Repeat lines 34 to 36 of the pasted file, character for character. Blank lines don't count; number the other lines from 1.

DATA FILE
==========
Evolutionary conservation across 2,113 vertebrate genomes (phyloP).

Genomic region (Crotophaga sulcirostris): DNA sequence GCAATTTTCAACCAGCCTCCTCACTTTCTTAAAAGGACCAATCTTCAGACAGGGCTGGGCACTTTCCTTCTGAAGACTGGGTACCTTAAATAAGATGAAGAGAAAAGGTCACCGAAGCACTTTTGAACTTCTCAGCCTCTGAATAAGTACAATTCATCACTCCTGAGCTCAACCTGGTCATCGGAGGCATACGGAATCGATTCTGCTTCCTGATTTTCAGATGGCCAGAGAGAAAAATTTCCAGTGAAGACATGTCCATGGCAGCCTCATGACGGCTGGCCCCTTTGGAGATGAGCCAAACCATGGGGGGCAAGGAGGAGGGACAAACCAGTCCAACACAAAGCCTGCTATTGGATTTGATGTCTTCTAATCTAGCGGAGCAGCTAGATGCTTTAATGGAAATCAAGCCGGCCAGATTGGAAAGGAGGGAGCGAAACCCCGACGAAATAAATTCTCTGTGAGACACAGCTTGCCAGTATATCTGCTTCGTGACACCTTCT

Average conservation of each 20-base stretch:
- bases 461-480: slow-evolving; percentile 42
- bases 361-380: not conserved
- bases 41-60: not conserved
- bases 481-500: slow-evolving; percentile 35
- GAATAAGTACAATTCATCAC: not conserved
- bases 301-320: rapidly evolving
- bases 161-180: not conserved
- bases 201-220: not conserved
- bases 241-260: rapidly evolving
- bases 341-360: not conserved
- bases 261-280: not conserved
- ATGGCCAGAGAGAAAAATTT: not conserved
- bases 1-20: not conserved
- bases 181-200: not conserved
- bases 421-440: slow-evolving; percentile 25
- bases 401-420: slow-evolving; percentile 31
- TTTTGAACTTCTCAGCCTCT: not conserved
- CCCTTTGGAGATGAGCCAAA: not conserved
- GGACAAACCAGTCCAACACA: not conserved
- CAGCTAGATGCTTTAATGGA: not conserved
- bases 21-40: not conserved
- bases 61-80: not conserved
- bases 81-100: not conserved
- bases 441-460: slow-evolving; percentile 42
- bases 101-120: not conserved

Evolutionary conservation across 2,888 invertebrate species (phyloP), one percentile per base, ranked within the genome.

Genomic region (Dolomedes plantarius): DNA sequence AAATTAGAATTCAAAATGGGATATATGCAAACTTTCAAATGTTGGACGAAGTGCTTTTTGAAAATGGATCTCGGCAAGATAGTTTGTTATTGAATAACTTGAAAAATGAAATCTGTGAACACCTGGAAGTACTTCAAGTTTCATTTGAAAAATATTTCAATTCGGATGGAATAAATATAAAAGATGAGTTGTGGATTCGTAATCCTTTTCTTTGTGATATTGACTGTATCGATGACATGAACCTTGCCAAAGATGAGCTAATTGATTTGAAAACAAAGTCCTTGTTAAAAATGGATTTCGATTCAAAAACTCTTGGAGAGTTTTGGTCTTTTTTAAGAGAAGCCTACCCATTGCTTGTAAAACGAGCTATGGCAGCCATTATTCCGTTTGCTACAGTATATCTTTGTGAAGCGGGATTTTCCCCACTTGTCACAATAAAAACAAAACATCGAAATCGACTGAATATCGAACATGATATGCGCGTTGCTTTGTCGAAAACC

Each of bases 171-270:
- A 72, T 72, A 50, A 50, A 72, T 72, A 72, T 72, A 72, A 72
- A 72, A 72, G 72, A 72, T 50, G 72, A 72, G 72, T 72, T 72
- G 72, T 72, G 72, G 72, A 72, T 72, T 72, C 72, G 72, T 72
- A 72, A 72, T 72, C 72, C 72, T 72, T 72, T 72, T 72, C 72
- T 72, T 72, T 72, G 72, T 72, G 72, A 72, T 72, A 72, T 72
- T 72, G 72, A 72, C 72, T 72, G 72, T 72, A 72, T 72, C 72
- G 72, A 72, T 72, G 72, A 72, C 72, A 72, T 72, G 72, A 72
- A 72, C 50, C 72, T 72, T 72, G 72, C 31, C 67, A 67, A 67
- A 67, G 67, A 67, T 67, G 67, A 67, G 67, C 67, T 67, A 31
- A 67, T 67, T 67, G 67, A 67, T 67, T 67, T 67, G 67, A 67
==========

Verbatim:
- G 72, T 72, G 72, G 72, A 72, T 72, T 72, C 72, G 72, T 72
- A 72, A 72, T 72, C 72, C 72, T 72, T 72, T 72, T 72, C 72
- T 72, T 72, T 72, G 72, T 72, G 72, A 72, T 72, A 72, T 72